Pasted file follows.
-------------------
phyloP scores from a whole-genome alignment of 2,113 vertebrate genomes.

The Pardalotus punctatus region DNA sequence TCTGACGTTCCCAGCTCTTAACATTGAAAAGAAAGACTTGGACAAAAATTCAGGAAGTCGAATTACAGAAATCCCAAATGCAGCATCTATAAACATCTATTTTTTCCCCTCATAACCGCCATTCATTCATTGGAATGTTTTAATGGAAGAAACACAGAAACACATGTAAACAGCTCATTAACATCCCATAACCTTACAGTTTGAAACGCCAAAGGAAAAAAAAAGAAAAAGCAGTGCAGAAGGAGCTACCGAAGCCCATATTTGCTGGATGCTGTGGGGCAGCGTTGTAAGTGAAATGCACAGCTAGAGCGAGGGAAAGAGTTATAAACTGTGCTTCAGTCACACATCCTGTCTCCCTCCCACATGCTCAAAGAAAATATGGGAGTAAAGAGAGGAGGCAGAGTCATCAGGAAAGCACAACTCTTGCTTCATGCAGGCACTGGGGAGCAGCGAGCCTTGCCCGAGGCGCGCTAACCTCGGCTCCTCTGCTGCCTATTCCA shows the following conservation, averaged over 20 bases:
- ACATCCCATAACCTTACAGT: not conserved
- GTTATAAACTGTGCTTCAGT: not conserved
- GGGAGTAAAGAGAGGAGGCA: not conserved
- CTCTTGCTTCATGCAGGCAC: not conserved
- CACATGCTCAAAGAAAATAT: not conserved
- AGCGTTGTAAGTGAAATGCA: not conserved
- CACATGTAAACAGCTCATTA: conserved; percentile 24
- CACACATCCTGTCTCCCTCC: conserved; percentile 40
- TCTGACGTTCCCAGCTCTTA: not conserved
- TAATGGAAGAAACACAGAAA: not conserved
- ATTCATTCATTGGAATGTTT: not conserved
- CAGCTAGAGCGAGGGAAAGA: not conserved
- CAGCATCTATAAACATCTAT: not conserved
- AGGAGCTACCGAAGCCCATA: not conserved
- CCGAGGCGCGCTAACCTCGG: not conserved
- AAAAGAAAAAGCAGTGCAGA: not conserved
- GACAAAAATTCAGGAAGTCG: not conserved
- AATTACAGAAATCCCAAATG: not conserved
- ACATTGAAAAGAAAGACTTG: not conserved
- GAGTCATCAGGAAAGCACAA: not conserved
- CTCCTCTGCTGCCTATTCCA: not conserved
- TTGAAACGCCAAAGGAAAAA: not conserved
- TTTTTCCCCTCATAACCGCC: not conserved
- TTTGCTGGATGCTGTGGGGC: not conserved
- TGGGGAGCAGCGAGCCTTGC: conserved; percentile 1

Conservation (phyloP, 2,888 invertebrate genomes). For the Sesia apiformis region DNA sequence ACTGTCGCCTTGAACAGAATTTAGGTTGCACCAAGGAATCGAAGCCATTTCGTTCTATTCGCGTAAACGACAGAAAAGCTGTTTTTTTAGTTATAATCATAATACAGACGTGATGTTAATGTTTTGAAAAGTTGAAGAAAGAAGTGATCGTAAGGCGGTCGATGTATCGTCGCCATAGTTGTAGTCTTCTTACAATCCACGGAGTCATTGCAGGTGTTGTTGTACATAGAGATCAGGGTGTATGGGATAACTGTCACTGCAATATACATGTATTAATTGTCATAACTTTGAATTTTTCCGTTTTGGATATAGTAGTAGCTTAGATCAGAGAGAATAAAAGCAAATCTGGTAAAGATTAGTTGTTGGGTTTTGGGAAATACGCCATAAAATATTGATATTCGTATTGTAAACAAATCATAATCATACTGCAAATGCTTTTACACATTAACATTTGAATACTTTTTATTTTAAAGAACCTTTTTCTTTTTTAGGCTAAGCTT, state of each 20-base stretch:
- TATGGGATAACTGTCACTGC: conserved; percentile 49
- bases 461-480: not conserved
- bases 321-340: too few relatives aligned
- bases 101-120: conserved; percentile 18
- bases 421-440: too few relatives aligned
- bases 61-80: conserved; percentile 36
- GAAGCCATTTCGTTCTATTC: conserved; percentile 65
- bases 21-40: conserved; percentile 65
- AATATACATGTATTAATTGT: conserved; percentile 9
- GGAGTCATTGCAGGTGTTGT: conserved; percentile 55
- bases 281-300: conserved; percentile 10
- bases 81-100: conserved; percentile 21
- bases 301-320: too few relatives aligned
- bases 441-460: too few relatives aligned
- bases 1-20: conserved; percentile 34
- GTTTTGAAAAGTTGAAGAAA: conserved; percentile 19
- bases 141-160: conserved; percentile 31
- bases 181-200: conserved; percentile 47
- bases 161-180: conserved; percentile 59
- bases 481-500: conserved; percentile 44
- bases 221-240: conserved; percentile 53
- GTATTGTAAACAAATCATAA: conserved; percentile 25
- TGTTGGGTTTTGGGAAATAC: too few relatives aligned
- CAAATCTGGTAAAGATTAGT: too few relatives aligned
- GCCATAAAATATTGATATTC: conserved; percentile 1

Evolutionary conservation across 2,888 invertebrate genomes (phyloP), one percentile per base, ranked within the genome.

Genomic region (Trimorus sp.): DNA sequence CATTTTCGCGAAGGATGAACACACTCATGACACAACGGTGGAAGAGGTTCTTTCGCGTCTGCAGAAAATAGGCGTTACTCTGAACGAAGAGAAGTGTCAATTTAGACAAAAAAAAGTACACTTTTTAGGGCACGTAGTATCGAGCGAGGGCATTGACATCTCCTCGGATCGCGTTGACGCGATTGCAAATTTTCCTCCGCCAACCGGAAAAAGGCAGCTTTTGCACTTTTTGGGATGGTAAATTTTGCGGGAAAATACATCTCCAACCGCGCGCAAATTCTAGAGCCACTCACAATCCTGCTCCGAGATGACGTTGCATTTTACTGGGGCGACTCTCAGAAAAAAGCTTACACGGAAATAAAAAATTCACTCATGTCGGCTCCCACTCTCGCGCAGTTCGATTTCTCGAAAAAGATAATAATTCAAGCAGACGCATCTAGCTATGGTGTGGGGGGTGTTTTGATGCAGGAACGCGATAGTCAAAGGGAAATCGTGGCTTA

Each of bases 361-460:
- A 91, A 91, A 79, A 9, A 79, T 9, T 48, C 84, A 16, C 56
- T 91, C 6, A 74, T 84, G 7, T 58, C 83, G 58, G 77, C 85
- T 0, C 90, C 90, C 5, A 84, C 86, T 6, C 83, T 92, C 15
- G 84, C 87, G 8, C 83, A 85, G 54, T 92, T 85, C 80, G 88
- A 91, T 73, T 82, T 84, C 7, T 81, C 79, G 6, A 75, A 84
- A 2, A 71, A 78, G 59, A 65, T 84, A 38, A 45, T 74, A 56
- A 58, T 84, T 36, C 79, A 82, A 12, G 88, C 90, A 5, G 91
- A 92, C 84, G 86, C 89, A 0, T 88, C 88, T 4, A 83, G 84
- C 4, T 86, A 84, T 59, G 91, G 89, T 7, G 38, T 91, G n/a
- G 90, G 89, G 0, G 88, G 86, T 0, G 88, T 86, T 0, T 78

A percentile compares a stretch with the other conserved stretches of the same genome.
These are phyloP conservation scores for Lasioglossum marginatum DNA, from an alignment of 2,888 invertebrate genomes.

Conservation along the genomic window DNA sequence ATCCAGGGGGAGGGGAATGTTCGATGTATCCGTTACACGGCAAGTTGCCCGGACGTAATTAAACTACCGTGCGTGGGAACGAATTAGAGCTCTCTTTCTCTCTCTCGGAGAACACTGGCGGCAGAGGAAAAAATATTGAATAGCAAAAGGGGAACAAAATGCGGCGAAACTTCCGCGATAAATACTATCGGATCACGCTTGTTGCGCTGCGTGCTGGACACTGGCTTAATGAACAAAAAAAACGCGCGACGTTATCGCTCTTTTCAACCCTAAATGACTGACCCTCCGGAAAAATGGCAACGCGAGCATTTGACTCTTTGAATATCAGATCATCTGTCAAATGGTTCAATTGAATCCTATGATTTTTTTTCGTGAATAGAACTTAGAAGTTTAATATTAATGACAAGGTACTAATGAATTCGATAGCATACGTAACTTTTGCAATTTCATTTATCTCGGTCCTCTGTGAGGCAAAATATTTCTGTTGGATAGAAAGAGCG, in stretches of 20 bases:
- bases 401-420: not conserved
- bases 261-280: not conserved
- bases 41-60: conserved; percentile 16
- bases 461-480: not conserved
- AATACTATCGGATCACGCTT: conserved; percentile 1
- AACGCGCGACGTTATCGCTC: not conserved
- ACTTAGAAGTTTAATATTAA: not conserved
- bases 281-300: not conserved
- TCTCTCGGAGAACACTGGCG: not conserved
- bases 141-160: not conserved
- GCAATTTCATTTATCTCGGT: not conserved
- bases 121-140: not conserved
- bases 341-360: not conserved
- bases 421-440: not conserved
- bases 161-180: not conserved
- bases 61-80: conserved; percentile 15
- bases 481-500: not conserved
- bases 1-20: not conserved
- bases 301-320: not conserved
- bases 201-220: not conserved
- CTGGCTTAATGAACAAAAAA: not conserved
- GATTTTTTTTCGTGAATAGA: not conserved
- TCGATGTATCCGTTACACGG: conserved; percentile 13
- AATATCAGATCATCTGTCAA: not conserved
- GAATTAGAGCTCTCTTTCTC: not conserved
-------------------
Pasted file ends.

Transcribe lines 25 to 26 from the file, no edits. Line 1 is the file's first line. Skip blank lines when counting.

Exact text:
- TTTTTCCCCTCATAACCGCC: not conserved
- TTTGCTGGATGCTGTGGGGC: not conserved